Thanks to what China and Russia perceive (accurately, if that matters) as NATO overreaching in Libya, there will be no UN-blessed intervention in Syria. There will be no no-fly zone, no targeted financial sanctions, no arms embargo, not even a resolution to “consider” unspecified “measures” against Syrian President Assad. As the WSJ reports:
Mr. [Vitaly] Churkin [Russia’s UN ambassador] said Russia couldn’t consider the resolution without taking into account the council’s actions in Libya.Opponents of the resolution have pointed to what they call the abuse of a Security Council resolution they supported to set up a no-fly zone over Libya in February that was ostensibly to protect civilians against the repression of Col. Moammar Gadhafi’s regime.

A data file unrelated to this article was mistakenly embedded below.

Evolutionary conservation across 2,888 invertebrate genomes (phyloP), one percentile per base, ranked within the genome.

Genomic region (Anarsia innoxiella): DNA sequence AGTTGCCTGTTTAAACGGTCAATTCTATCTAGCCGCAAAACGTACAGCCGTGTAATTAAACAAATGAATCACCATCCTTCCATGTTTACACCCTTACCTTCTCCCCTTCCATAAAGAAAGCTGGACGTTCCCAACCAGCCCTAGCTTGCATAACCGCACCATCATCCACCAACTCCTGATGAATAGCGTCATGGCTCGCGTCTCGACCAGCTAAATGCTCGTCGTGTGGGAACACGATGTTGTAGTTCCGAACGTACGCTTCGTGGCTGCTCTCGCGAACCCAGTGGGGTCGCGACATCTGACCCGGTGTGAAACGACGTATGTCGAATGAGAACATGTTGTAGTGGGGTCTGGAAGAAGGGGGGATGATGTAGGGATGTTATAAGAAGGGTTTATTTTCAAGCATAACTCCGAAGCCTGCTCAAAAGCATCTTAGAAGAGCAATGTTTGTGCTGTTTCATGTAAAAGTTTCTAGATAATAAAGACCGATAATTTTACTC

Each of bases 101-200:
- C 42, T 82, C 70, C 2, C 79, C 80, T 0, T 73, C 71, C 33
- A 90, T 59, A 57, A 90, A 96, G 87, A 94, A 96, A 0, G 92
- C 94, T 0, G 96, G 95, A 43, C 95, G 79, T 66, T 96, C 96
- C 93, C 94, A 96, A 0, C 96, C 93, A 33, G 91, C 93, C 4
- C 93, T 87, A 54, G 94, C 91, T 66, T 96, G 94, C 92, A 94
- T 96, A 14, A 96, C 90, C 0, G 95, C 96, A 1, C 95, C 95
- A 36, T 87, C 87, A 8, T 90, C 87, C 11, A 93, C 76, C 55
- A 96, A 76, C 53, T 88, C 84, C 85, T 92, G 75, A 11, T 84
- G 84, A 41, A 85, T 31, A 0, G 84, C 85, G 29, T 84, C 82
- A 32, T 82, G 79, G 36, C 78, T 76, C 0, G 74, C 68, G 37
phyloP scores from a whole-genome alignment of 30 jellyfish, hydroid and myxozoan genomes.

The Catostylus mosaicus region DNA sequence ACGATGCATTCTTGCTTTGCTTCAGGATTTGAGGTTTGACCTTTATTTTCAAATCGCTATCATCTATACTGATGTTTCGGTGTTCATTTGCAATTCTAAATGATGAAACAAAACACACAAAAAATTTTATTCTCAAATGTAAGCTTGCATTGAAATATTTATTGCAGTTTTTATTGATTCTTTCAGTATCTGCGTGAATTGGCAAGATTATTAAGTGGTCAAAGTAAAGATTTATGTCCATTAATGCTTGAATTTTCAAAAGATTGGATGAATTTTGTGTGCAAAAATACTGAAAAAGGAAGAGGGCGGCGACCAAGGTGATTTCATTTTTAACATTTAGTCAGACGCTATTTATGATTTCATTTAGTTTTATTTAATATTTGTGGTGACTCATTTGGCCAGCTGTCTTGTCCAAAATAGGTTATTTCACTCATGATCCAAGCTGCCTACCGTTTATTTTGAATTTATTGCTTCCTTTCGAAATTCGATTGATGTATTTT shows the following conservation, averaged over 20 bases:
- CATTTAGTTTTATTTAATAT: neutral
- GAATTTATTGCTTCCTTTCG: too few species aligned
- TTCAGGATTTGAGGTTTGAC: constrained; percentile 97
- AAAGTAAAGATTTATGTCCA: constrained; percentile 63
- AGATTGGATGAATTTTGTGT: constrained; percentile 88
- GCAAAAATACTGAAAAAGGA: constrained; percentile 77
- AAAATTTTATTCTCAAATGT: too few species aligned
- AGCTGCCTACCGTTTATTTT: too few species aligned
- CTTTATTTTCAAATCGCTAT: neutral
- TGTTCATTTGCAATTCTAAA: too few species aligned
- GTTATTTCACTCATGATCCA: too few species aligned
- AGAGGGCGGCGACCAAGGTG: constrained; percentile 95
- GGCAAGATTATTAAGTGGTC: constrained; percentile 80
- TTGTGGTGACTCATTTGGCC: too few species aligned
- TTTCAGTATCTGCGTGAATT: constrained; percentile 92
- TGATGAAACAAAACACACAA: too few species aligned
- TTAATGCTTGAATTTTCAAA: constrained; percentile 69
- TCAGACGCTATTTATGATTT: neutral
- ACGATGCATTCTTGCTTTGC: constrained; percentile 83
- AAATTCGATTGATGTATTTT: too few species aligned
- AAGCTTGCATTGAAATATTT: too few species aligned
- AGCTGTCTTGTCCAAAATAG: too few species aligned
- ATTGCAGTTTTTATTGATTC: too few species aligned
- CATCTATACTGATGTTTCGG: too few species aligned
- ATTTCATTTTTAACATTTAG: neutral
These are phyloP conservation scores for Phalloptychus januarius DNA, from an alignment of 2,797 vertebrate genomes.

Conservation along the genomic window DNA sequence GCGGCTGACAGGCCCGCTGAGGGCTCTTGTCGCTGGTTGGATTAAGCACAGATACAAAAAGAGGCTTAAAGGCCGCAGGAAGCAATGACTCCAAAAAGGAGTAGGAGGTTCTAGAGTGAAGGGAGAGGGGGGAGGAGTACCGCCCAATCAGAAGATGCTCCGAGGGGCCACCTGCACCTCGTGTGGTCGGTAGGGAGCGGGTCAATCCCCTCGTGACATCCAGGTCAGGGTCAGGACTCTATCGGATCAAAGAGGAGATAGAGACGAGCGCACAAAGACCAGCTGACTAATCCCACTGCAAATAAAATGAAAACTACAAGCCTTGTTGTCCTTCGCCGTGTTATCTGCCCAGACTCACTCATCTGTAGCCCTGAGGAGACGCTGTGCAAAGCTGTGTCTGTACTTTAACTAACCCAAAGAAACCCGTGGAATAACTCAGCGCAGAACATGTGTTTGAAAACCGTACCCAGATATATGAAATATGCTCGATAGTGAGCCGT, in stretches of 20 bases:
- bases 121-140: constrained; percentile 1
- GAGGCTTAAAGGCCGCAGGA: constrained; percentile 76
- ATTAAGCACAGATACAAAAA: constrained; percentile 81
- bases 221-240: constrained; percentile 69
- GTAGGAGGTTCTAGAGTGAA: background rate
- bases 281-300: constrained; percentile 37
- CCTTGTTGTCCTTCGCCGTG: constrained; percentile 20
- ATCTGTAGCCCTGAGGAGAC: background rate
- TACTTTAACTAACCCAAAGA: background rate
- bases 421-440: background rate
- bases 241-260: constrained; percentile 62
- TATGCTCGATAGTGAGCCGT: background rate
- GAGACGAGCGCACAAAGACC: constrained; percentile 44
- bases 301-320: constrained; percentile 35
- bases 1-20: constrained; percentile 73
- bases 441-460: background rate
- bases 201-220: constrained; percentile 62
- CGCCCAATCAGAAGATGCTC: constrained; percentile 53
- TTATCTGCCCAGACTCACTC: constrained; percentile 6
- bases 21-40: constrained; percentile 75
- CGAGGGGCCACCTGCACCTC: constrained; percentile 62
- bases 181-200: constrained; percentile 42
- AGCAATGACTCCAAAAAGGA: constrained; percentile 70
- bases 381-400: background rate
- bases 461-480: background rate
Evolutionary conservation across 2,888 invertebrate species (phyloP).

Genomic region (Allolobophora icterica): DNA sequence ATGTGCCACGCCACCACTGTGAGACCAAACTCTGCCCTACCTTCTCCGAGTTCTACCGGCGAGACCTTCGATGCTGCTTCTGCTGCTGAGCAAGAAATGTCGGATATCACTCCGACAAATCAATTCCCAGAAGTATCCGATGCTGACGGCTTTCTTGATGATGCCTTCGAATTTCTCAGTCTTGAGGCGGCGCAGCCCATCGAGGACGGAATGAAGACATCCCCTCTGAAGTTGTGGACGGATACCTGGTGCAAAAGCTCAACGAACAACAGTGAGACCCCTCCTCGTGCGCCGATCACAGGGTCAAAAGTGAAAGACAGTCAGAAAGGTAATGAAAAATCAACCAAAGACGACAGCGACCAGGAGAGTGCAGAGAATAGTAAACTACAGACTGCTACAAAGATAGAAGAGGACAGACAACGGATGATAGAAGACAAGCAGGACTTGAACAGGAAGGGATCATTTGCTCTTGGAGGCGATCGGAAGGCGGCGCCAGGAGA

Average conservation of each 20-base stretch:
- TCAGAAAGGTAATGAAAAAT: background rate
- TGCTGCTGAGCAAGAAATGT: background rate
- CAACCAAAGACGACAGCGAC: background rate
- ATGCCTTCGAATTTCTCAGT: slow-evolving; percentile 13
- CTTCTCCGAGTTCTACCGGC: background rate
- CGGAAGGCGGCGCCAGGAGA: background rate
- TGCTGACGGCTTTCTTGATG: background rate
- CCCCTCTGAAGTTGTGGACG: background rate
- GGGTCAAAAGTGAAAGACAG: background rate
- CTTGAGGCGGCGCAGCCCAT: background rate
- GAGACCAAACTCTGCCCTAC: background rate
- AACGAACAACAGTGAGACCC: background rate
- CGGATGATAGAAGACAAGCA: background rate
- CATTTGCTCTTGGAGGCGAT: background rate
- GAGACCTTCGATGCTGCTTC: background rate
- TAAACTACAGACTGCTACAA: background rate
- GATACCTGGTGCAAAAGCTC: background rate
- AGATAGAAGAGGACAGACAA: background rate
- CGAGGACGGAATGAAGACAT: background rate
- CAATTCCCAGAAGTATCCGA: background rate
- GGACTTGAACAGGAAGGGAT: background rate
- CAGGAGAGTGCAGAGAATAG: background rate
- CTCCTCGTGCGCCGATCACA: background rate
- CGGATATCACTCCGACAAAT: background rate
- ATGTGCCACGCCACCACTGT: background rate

This is payback for NATO. Armed with a UN resolution written to protect Libyans from regime retaliations, NATO stretched the intended meaning to the breaking point, bombed Qaddafi’s forces and shifted to the offense to help the rebels defeat the regime.No tears for the Great Loon here, but one Security Council resolution a Wilsonian world order doth not make. Russia and China will not fall for that trick again, especially in Syria, where the Russians in particular have strong ties.The UN-supported intervention door is closed and we are if anything farther from enshrining the duty to protect in international law than we were six months ago.As I wrote at the time, if you play your cards cleverly and all the stars align, from time to time you can have a Wilsonian war. What you can’t get is Wilsonian peace: a Kantian world order based on liberal values and the rule of law.If we are going to bomb Syria, it will have to be the way we bombed Serbia, or worst case the way we invaded Iraq: with cheaper, lower grade holy water sprinkled by the less sacrosanct NATO priests on the bombs as in Serbia, or with just some Potomac water hastily and unconvincingly sprinkled by Pentagon chaplains on the bombs as in Iraq.But for the foreseeable future, as long as he is reasonably discreet and possibly even if he isn’t, President Assad can murder as many of his subjects as he wants with no fear that the UN will do anything about it. We stopped a relatively small scale massacre in a country that posed little threat to our interests (and from which we were getting some excellent intelligence cooperation I am told) at the cost of enabling what looks ultimately like a much larger bloodbath in a country where our vital interests are much more engaged, and whose government actively supports some of our most dangerous enemies in the region.I am so glad we are all protected by the mighty force of international law in the beautiful liberal internationalist order our Wilsonian policy masterminds have brought us. Can you all feel the love?